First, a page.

1. China's economy continues to show improvement that has any thoughts of a hard-landing receding into the background. Last night it was reported that China's HSBC services sector PMI rose to 54.0 in January from 51.7 in December. Readings above 50 show expansion. The composite HSBC PMI, covering both manufacturing and the service sector rose to 53.5 in January from 51.8 in December.
2. In Europe, the euro-zone's service sector PMI ticked up to 48.6 in January from 48.3 in December, but remains below the 50 level that indicates recessionary contraction.
[Related -World Growth: Mediocre or Pathetic?]
3. But outside of the euro-zone in Europe, the United Kingdom's service sector PMI jumped to 51.5 in January from December's 48.9 level.
4. CoreLogic reports that U.S. home prices were up 0.4% in December, extending the year-on-year gain to 8.3%. (CoreLogic's home price data is not to be confused with other home price tracking services such as the Case-Shiller Home Price Index. They sometimes vary some).
As a side note it's interesting that at least in Florida, new home construction prices are rising faster than existing home prices. The factors include sharply rising lumber prices, and a serious shortage of low-cost labor as many experienced immigrant workers, both documented and illegal, returned to their native countries when the U.S. housing construction market collapsed.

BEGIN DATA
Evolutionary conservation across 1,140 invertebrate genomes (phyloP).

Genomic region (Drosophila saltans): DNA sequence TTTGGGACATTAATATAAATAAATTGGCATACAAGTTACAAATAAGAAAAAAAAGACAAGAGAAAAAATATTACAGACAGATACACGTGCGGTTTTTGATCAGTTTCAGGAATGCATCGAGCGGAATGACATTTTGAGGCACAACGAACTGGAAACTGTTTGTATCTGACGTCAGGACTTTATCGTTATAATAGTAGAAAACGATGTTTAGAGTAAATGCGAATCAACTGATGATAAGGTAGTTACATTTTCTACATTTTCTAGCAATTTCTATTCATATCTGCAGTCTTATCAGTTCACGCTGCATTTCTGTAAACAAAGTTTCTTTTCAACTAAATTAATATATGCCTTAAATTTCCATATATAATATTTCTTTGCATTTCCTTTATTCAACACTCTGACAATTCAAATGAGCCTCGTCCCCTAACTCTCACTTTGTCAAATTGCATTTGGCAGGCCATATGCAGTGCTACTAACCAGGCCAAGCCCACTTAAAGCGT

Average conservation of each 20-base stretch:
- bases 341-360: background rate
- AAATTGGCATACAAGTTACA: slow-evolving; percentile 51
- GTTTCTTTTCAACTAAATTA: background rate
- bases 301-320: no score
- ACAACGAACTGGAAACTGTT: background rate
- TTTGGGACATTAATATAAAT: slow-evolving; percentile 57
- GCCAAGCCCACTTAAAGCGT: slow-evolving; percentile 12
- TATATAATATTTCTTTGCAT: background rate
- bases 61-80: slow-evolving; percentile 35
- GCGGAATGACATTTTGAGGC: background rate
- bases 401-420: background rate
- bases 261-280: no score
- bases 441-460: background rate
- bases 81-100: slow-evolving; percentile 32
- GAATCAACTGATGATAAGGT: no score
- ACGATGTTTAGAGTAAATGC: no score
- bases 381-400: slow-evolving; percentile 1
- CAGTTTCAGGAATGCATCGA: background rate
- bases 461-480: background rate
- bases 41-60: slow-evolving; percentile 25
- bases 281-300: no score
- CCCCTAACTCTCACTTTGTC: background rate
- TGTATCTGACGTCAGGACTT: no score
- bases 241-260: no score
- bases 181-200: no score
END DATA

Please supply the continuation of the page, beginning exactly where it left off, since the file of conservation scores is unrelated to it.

[Related -Bullish Sentiment Solidifies Even In The Face Of Lofty Valuations]
5. Is the correction in U.S. Treasury bonds now spreading to previously red-hot high-yield bonds? Michael Kahn has this interesting chart in an article this morning, with this comment.
"The SPDR Barclay's High Yield Bond etf, symbol JNK, hit its highest level on Jan 25 since just before it collapsed in September 2008."
6. The market followed its historic pattern of the monthly jobs report creating a triple-digit move by the Dow in one direction or the other, with its 149 point rally on Friday. And with its 129 point decline yesterday, it followed the second half of that pattern, which is that the triple-digit move is usually reversed in the subsequent few days and the market returns to whatever was its focus prior to the jobs report.
Meanwhile, with the moving averages themselves rising so fast, the pause of the last several days has partially alleviated the overbought condition above 21-day and 50-day moving averages. But not enough to eliminate the condition for sure.